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RE: <nettime> Internet2: Orchestrating the End of the Internet?
Jon Ippolito on Wed, 2 Mar 2005 09:19:33 +0100 (CET)


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RE: <nettime> Internet2: Orchestrating the End of the Internet?


Benjamin,

You're right, American consumer culture is largely self-referential. But 
that doesn't mean that all non-consumer repurposing of that culture is 
stuck in the same groove. Remixes like John Oswald's take on Michael 
Jackson, Pat O'Neill's Humphrey Bogart, and Brian Provinciano's Grand 
Theft Auto break the expectations--not to mention the law--of mainstream 
culture's vicious circle.

That said, the worst-case scenario isn't that media conglomerates would 
put a stop to remixed audio and video. It's that they will lobby for 
DRM-enabled routers that can lock out *any* rich media file that doesn't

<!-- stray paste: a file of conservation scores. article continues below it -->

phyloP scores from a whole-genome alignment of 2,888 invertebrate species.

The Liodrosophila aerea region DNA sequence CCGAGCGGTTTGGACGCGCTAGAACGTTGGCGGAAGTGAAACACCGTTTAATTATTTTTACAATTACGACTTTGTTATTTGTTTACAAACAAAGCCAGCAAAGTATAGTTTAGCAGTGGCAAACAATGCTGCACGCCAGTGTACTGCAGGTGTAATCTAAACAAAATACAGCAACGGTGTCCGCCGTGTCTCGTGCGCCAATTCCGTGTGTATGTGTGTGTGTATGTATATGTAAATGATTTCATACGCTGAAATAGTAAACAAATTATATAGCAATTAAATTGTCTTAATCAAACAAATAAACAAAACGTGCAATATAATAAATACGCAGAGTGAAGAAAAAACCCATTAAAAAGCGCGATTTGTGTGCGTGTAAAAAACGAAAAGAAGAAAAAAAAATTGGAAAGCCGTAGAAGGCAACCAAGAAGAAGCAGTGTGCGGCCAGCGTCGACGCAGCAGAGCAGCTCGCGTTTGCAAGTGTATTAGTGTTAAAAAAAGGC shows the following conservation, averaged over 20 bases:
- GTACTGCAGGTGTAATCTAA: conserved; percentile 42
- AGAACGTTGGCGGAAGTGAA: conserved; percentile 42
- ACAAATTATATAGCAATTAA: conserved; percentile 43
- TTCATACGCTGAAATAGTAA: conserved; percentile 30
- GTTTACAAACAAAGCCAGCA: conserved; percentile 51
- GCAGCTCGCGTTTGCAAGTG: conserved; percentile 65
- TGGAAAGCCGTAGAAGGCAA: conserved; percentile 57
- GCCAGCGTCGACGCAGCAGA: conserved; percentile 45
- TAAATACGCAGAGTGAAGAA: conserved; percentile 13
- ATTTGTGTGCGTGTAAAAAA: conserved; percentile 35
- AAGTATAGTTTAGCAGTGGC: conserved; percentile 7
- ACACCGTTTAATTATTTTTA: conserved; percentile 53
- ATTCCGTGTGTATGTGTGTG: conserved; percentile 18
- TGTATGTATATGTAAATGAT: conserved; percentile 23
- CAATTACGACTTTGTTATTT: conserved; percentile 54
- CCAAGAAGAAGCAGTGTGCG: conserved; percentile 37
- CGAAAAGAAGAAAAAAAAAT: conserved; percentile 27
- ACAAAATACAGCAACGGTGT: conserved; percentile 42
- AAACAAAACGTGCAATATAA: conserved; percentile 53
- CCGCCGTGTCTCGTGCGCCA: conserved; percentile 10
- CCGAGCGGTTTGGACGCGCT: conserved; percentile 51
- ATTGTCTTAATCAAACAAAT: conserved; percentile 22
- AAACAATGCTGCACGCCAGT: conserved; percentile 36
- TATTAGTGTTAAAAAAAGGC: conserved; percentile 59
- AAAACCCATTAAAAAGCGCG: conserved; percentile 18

meet their approval. It's useless for the MPAA to wrap a Warner Bros DVD 
in Internet2-proof DRM, if someone with a miniDV camera can upload a 
bootleg of "Monsters Unleashed" onto a network that zaps it to a dozen PCs 
across the planet in 5 seconds. Ruh roh, Scooby--there goes your business 
model.

I'm afraid Hollywood will respond by browbeating Internet2's engineers 
into requiring authentication before a user can transfer any .mov or 
.avi--authentication either for the movie or for the user. (Hence the 
Internet2 consortium's preoccupation with biometrics and "security.")

Want to netcast your video expose on the MGM-Credit Lyonnais scandal or 
your documentary on Iraqi casualties? Stand in line--you'll need 
Hollywood's digital watermark (and hence blessing) before you can get it 
through Internet2's routers.

This conspiracy theory is just my extrapolation of Hollywood's current 
strong-arm tactics in cases like MPAA v. Grokster. Referring to the 
latter, Will Rodger, director of public policy for the Computer & 
Communications Industry Association, said "If Hollywood gets its way, 
they'll be granted de facto control over, frankly, the vast majority of 
communications and technology today." 
(http://www.boston.com/business/technology/articles/2005/02/28/file_sharing_case_unites_unlikely_allies/)

I'm all for copylefting art. I've even argued elsewhere that all online 
culture should have a default copyleft. But no Creative Commons license is 
going to defeat DRM if it becomes the default rather than the exception.

Cheers,

jon




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